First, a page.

Kathy S.


mea hamo pena

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Reply #4 on: November 26, 2016, 08:22:32 AM
Thanks for all the comments on this topic.  I needed it.

One of the well-known artists in Hawaii asked me to take lessons with him.  We worked together recently on spotting and hanging an exhibit and he said I learned quickly.

He only takes a few people a year, so I am honored that I can be one of them. He teaches only one person at a time and he bases the lessons on what you want to paint.

I start in January. 

aloha

mea

A day without art is like a day without sunshine.


Kathysutterlin

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Reply #5 on: November 26, 2016, 09:20:52 AM
 :heeha: :clap: :yippee: Oh Mea! I am so excited for you. We will all be looking forward to hearing about your new adventures.  :congrats:
Kathy S.


dennis

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Reply #6 on: November 26, 2016, 09:55:01 AM
Great news  :clap: :clap: :clap: Enjoy
You are what you THINK about - Napoleon Hill


Win

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Reply #7 on: November 26, 2016, 12:33:05 PM
Thats awesome news Mea, :)     looking forward to seeing what you will learn,  you have already come a long way in a short time.
Win


Steve Weatherwax

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Reply #8 on: November 26, 2016, 01:06:20 PM
Congrats, Mea. Sounds like a great opportunity. :yippee: :yippee:
Steve W


Val

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Reply #9 on: November 29, 2016, 07:08:11 PM
Congratulations Mea.
Cheers, Val

”Creativity is allowing yourselves to make mistakes. Work on knowing which ones to keep!”

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Happychappy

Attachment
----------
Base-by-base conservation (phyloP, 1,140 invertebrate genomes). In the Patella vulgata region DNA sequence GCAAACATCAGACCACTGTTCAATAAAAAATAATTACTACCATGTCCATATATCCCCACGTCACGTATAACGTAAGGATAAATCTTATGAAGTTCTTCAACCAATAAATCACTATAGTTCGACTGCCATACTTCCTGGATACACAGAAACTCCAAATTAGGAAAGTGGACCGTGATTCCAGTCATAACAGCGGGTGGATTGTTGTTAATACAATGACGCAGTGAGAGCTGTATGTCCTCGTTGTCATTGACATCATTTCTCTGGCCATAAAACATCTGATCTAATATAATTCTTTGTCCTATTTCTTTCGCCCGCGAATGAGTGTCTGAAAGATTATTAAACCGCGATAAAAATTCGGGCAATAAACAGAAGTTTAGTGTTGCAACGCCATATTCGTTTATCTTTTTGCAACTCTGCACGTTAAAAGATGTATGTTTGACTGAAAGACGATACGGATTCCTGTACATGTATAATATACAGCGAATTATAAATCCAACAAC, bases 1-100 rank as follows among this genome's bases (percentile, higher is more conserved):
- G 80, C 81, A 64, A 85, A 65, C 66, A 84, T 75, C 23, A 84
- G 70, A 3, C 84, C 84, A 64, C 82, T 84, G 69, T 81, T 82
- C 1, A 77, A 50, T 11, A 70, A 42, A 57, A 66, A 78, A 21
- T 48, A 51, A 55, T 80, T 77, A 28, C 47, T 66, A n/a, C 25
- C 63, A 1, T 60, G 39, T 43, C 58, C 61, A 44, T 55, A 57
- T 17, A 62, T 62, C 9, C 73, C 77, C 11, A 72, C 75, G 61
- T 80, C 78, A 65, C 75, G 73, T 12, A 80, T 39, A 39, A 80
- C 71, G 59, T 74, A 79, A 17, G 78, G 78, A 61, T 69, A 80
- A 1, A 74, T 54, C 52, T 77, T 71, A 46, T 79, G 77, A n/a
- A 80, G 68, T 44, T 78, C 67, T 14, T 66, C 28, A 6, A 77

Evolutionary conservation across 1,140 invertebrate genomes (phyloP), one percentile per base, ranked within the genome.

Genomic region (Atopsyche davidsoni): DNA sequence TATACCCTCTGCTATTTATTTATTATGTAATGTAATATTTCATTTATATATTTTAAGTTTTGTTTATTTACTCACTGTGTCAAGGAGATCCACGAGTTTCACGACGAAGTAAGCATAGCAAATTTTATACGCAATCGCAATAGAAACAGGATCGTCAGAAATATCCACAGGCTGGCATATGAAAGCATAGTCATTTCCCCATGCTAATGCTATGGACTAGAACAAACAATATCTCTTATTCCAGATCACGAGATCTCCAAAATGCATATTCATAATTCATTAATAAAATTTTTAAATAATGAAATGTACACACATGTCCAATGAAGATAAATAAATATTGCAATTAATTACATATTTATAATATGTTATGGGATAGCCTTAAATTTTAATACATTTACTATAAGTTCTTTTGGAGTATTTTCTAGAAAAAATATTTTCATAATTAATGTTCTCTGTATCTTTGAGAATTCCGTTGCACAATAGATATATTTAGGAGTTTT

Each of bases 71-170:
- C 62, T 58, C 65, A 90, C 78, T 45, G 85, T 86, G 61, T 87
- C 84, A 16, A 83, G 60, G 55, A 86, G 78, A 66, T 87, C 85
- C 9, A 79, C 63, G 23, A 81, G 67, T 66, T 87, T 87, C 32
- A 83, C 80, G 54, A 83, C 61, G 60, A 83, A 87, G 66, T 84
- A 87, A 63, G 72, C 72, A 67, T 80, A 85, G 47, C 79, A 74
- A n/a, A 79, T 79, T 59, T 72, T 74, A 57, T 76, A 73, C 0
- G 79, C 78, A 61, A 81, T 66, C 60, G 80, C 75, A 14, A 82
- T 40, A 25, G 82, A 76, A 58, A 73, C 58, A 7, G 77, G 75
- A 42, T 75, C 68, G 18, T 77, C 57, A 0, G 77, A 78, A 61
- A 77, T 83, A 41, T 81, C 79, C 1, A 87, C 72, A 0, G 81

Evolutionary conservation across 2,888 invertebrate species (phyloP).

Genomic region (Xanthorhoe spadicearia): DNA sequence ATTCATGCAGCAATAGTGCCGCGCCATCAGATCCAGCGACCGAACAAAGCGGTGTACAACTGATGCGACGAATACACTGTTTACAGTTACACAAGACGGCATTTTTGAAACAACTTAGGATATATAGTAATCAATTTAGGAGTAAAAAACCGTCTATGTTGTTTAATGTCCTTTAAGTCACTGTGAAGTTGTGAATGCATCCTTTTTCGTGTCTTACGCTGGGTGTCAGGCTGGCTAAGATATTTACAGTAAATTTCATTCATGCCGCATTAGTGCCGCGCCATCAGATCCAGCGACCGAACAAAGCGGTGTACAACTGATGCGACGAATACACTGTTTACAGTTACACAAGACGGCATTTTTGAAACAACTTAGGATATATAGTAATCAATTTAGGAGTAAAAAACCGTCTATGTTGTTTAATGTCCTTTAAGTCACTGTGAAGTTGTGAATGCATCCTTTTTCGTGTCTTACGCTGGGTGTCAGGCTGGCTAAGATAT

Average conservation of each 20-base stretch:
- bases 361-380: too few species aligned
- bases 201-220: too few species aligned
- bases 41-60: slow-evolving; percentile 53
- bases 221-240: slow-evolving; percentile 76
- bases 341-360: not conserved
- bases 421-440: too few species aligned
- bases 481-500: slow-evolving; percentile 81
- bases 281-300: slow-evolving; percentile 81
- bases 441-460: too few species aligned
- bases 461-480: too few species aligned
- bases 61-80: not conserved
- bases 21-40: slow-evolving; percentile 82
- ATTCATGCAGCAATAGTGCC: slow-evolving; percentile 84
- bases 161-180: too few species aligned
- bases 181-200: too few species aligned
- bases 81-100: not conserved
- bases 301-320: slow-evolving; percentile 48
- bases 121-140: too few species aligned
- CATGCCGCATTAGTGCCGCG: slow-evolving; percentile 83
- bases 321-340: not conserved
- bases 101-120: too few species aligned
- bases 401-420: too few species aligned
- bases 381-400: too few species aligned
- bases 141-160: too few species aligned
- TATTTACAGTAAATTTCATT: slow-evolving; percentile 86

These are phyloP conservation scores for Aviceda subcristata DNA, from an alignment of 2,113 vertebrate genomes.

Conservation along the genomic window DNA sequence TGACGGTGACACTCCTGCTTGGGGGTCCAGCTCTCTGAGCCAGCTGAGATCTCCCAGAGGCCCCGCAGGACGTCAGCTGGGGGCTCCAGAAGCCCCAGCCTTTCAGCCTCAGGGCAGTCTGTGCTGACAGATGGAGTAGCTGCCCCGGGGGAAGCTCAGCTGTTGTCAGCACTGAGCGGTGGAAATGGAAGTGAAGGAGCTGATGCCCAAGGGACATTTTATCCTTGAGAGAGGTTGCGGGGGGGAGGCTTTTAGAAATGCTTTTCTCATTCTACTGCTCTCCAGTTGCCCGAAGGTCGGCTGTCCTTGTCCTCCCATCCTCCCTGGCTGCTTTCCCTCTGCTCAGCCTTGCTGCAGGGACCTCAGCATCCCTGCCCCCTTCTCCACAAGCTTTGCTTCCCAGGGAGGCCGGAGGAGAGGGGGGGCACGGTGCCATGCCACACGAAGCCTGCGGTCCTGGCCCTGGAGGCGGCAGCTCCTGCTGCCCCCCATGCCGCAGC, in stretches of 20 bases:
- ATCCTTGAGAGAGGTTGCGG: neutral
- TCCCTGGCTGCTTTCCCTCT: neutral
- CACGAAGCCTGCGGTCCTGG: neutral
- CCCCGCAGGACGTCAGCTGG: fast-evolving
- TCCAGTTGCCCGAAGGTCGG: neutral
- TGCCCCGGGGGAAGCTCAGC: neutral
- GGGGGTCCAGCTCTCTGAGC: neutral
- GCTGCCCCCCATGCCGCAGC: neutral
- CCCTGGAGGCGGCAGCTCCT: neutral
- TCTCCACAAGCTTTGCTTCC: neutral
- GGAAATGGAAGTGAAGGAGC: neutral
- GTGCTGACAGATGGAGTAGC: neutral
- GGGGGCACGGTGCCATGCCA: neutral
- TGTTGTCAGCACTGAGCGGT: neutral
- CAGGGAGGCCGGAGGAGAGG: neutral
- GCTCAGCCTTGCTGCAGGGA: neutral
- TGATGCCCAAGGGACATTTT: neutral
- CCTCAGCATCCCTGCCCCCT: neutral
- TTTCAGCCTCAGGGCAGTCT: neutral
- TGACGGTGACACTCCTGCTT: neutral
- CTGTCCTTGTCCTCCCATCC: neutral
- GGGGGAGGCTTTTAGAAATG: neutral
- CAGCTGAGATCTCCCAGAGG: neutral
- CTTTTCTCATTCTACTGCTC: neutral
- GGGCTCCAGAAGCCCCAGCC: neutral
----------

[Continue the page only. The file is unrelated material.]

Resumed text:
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Reply #10 on: November 30, 2016, 04:33:00 AM
 :clap: :clap: :clap:  Wonderful news Mea.  Congratulations.   Patricia
Patricia
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Gita

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Reply #11 on: December 03, 2016, 06:10:35 AM
 :thankyou: Annie for starting this omnipresent topic in ones lives. I am still reaping from the compliments I got in my childhood and adolescence for my creative side. Eventhough I am unfortunately surrounded by negatively thinking people, I still get along due to the stability of my childhood upbringing.

Thank you Dennis for the bible quotes.
" Death and life are in the power of your tounge". I have to remember this everyday!
Life is more exciting with art....


Annie.

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Reply #12 on: April 04, 2017, 01:29:43 PM
Good for you Gina, and hold on thight to it.  Many people spend their lives trying to undo negative childhood comments.  In the old days, parents were often afraid that compliments would make their children proud.  Proud was negative because it had the connotation of having an undeserved sense of superiority.  Now we want all our children to be proud and motivated to learn and do well... and better.  The opposite of being negative and critical (different from positive critics).
Cheers, Annie
“We can easily forgive a child who is afraid of the dark; the real tragedy of life is when men are afraid of the light.”    ― Plato


Annie.

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Reply #13 on: April 05, 2017, 06:17:21 PM
Well there are drama queens,  but most people truly lack self esteem and are insecure.
Cheers, Annie
“We can easily forgive a child who is afraid of the dark; the real tragedy of life is when men are afraid of the light.”    ― Plato


BeaSue

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Reply #14 on: April 24, 2017, 10:10:38 AM
Annie, I think that with some experience in painting, we become better able to critique our own work. I used to teach writing classes to mature adults in which members presented their own pieces of writing and critiqued each other's work. This enabled my students to look at their own work with a better trained, critical eye. It takes practice!

When posting our work here on PB, it is wise to ask for critiques from others without prejudicing our own work beforehand. Of course, if there is a particular problem we are having, it helps to identify what it is when asking others for help.
--Susan

"Creativity is harnessing universality and making it flow through your eyes." Peter Koestenbaum